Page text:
Friday, February 03, 2012

The Tragedy of the Komen Foundation

Public health has taken another blow.  They say these things come in threes.  We have leading conservative presidential candidates telling people that vaccines cause autism.  A conservative senator in Tennessee just told his constituents that it is "virtually impossible" to spread HIV through heterosexual contact.  And now, we are politicizing the screening and treatment of breast cancer.  I can't stop thinking about the cultural damage here.  Has anyone else considered what we just lost as a nation?  We disagree on just about everything these days. The notion that breast cancer is a disease worth fighting is one of the few remaining things everybody could agree on.  That has now been destroyed; and for what? At the end of the day, this was over $700,000 dollars. To destroy such a cherished and unitary cultural icon for such a petty trifle, for such a cheap political victory.  It must take an exceptionally vindictive person to want to make that trade.

At any rate, this was an unforced error of staggering proportions on the part of the Komen Foundation itself. Before this story broke, I suspect that very few people knew that Komen gave money to Planned Parenthood. Even if people knew Komen was providing breast cancer care at Planned Parenthood clinics, what kind of person would possibly care? One would think self-interest alone would have led Komen to stay out of this debate.  Now that they have taken sides, its probably too late. If they stand firm and abandon low-income women, they will alienate at least the 75% of Americans who support abortion rights in some form or another.  Arguably they will lose more than that, since obviously not everyone who is anti-choice thinks depriving poor women of breast cancer screening is worth a political point. Alternatively, Komen could do the right thing and reverse course. In doing so they would become a perpetual target for religious bullies who are always looking for another battle to fight.  Either way, what used to be a non-controversial, unitary force, the fight against breast cancer, will be reduced into another yearly battle in our incessant culture wars.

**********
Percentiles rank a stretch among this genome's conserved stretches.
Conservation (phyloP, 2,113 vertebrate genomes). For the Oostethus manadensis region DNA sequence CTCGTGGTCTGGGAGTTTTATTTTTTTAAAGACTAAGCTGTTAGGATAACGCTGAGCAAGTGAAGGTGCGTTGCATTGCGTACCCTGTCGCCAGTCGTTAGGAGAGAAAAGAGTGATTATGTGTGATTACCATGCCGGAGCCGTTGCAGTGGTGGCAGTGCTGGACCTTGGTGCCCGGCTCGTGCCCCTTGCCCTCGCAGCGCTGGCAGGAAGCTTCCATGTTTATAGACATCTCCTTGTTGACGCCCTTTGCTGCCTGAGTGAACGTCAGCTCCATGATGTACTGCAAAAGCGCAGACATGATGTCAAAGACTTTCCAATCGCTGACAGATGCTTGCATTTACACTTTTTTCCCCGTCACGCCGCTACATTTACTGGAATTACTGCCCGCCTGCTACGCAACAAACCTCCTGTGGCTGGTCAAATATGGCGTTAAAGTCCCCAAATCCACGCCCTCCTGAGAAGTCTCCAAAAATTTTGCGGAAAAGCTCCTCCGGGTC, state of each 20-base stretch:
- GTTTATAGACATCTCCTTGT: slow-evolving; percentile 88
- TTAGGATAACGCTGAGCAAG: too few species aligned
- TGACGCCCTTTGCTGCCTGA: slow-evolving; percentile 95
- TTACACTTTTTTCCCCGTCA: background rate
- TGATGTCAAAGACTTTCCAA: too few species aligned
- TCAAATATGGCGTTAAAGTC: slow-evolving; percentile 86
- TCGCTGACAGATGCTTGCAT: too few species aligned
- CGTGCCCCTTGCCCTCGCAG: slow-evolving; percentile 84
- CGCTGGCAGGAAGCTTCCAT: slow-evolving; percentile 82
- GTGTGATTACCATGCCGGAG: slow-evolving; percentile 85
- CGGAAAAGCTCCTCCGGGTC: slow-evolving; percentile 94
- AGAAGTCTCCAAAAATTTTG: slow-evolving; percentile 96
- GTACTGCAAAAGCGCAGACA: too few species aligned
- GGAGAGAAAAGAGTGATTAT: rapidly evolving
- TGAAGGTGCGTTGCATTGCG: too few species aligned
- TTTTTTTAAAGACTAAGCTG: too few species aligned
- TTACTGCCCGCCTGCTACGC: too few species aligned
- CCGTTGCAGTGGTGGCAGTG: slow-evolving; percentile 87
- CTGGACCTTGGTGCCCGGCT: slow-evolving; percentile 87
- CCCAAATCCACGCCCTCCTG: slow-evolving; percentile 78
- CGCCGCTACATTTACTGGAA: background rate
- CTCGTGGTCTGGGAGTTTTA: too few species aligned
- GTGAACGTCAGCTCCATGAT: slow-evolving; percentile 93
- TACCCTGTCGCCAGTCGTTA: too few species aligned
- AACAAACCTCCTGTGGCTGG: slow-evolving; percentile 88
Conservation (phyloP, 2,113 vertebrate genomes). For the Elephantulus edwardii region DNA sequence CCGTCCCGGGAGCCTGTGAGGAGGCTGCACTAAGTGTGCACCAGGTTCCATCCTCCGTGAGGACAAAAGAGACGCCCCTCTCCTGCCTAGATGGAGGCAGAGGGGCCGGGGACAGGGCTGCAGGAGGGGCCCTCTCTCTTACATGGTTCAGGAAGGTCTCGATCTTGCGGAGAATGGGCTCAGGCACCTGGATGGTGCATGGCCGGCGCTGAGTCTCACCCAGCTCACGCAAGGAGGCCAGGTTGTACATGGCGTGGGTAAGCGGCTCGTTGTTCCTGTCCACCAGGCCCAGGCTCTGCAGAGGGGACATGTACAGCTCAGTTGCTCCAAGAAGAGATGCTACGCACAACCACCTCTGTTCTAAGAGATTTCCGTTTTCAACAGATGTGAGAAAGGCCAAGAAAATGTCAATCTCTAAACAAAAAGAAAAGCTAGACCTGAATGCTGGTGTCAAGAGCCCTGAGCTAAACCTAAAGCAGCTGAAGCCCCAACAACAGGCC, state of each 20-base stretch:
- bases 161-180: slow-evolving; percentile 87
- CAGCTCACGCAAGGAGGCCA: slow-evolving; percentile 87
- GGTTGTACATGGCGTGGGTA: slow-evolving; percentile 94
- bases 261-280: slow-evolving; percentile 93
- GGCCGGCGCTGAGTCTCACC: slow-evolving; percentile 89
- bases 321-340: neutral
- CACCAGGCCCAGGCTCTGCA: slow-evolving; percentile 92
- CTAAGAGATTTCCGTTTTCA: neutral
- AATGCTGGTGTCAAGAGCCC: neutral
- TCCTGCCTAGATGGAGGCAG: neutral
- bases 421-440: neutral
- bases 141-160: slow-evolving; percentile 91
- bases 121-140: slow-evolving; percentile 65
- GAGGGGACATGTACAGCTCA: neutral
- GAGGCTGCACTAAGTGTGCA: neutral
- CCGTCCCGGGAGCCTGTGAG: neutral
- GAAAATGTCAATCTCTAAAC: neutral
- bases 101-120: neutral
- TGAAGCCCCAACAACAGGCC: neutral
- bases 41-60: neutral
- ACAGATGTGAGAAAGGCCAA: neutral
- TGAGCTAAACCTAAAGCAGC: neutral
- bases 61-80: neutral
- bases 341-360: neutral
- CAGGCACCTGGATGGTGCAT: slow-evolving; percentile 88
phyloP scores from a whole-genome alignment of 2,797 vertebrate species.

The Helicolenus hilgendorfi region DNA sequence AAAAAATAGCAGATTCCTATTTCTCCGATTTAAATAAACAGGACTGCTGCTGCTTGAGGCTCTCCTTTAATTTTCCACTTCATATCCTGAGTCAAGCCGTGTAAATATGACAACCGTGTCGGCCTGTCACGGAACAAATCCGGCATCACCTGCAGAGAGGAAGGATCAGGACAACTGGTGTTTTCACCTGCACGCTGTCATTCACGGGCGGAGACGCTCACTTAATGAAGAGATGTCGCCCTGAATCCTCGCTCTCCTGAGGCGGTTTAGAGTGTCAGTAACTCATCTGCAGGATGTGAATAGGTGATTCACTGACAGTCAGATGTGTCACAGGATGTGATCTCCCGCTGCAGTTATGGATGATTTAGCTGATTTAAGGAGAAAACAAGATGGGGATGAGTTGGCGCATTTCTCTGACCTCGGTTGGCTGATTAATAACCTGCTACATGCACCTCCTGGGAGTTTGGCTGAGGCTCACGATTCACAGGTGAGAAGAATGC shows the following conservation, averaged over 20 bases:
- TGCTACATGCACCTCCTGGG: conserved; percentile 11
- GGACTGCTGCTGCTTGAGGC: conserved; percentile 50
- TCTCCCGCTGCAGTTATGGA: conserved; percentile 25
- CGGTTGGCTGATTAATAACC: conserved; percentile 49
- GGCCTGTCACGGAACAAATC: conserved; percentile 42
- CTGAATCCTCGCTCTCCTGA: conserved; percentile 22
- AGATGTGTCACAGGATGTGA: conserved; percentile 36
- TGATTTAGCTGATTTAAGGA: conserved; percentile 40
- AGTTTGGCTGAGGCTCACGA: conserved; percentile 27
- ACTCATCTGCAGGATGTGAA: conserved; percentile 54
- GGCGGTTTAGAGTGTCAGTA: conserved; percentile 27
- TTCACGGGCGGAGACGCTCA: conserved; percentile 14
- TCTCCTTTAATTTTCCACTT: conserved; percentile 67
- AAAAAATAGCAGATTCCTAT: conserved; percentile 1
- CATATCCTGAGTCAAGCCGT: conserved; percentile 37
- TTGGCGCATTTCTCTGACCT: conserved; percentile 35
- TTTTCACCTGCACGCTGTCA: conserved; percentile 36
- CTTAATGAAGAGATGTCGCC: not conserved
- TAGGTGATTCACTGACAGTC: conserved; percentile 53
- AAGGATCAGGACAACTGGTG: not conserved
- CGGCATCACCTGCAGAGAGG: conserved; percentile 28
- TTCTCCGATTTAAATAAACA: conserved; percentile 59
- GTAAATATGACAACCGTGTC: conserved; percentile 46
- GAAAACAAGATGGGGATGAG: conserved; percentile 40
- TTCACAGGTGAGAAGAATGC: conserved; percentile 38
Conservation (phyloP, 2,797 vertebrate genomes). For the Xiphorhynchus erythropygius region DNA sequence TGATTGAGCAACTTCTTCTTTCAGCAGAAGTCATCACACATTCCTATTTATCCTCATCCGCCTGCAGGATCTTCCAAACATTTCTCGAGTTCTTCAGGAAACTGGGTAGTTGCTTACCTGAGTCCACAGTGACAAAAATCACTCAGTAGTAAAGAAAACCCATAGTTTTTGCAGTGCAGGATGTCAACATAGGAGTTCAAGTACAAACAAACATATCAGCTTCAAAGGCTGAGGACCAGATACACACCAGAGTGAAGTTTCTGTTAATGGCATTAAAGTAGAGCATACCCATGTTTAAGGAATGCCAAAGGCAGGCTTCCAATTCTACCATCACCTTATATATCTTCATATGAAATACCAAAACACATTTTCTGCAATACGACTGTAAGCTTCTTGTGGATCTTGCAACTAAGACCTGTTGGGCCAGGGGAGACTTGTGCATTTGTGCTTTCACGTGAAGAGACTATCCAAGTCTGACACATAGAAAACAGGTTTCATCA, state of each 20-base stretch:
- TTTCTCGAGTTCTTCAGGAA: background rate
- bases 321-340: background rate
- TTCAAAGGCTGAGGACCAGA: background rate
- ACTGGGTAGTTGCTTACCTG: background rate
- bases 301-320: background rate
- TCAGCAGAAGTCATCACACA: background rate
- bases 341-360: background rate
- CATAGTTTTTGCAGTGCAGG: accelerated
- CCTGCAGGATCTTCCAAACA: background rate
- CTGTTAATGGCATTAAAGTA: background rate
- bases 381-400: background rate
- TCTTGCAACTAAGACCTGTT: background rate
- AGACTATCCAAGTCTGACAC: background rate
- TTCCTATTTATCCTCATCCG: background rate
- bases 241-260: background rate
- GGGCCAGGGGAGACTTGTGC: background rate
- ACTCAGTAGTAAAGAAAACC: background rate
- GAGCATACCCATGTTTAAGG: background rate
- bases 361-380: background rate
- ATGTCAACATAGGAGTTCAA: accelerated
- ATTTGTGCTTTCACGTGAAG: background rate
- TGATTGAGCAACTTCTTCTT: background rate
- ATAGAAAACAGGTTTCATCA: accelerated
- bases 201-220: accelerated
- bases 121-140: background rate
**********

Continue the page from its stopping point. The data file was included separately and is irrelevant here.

I do think there is a way out.  Komen needs to stand with low-income women and support breast cancer services, and provide concrete data that show that donors' money is being used only for breast services.  Conservative women should stand with them when they do - because they should recognize that this isn't worth it, and that there are better and less destructive venues in which to have the abortion fight.  People should remember why they supported the Komen Foundation in the first place and leave politics aside for once.

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